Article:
New ISIS Propaganda Film Mocks American Cult of Death

A terrifying 55-minute film released by ISIS a few days ago exposes just how dark the groups' ideology truly is. While the Bush administration made it almost impossible for the media to photograph the caskets of soldiers returning from Iraq and Afghanistan, ISIS seems to revel in showing their fighters dying in slow-motion, to the sound of Koranic songs.

First ISIS-American war criminal
Though most media outlets have concentrated on the terrifying fact that the narrator appears to have a North American accent, and that also the final scenes, the closing executions, are carried out by another individual with an American accent, Flames of War is primarily a mockery of America's culture of death.

Shortly after Obama was elected, he made it a priority to receive the bodies of troops returning from the battlefield. According to London's Guardian, Obama made an "unscheduled, late-night visit to Dover air force base... as the remains of 18 US soldiers and drug enforcement agents were unloaded from a military aircraft and returned to US soil."

How unscheduled, exactly, and how realistic the unloading of the bodies was, is a matter of grave dispute. In 2013, NBC published an article -- Pentagon unit held 'phony' ceremonies for MIAs, using planes that can't fly -- where they reported that an investigation had forced the Pentagon to confess that "no honored dead were in fact arriving, and that the planes used in the ceremonies often couldn't even fly but were towed into position." 

Though the full extent of the deception was not revealed, NBC uncovered that the fake ceremonies had been taking place for seven years. One veteran, who had attended over 50 ceremonies, proclaimed: "If I have been fooled, I am going to be a very pissed-off citizen, because I've been going for years... I don't know when they [Department of Defense] stopped being honest and switched over to this Mickey Mouse, but whoever did it, I hope they find him a new job somewhere."

When Obama went to "receive" our fallen warriors, it's a possibility that he was merely taking part in an imaginary American ritual glorifying death. With ISIS, however, there's little doubt as to whether rituals are staged. 

While a mujahideen lies on the sand dying, the American narrator proclaims: "With his Kalashnikov beside him, the mujahid lied waiting as his soul was gently lifted up to heaven on a journey to the afterlife," to be followed by a Koranic song and more images of war. The narrator then returns, and over the face of a dead ISIS soldier, he states: "The mujahideen of the Islamic state would only accept victory or martyrdom."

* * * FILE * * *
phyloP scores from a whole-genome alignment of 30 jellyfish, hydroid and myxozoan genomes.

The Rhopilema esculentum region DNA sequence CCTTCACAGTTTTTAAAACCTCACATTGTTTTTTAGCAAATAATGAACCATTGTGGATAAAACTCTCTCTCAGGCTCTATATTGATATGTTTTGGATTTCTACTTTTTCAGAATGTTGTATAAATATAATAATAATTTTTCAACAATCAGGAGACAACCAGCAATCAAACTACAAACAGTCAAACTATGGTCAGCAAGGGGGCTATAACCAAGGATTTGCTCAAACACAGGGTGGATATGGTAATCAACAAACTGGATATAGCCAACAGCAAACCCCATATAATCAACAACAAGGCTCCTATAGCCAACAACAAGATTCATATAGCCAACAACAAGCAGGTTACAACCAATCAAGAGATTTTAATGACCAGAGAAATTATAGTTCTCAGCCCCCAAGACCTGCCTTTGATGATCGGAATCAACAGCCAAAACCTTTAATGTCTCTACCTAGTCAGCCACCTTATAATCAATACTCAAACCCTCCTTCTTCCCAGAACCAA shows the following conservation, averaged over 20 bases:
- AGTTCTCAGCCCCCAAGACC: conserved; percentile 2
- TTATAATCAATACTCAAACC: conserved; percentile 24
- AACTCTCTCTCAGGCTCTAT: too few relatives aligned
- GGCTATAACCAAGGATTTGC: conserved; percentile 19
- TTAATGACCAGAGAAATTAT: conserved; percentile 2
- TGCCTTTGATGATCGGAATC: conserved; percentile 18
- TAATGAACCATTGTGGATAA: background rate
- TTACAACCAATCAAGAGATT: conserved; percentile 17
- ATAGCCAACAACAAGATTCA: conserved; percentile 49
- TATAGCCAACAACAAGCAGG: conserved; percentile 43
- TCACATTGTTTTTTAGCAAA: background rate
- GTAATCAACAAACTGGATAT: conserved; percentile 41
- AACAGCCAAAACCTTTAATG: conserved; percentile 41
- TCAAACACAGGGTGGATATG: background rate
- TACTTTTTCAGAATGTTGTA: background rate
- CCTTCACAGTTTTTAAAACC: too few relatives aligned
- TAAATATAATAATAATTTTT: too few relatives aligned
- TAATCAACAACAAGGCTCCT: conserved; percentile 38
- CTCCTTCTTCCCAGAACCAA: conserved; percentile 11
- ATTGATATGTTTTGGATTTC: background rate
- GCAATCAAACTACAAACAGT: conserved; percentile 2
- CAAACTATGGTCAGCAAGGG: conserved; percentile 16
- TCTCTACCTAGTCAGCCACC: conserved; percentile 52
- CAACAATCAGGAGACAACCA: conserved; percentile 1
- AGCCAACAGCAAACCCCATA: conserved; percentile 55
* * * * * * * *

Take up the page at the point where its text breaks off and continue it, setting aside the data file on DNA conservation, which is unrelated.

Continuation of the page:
Syrian soldiers forced to dig own graves by ISIS-American
It would be unthinkable for an American news network to show images of American soldiers dying. During the Vietnam War, reporters were embedded with troops and shot footage that made the war feel very real for those living in the United States. Though camera technology has improved exponentially since the 1960s, the first phase of our current war in the Levant was sanitized and censored in comparison to what American audiences experienced during the height of protests against the Vietnam War. 

A mockery of first-person shooters
Today, American news networks wouldn't spend 30 seconds showing the last breaths of a GI coughing up blood and crying for home, but ISIS will. While the death of a US soldier would traumatize the nation, ISIS seems to revel in the death of its soldiers. Even their infantry is willing to die, making them a very lethal adversary. 

The number of Americans in their media ranks means that they will know how to measure the response of the US public to certain images, as has been the case with the spate of beheadings. It's already clear that images of ISIS soldiers dying brutally will do nothing to harm the morale of the group; if anything, it will bolster it. A group that shows the death of its foot soldiers in slow motion in a way that makes war into a noble R-rated film cannot be underestimated.

ISIS acclimates its fighters to seeing dead brethren
One thing is certain, this war will be nothing like Operation Iraqi Freedom. The enemy now has the power to reach the screen of every American with an Internet connection. Flames of War mocks America's Hollywood violence, editing videos in the same way that a blockbuster would, but adding just enough documentary-like scenes of real brutality to ridicule our R-rated films. While ISIS enjoys scenes of its members dying, this war will be as bloody and painful to stomach for the American public as Vietnam was.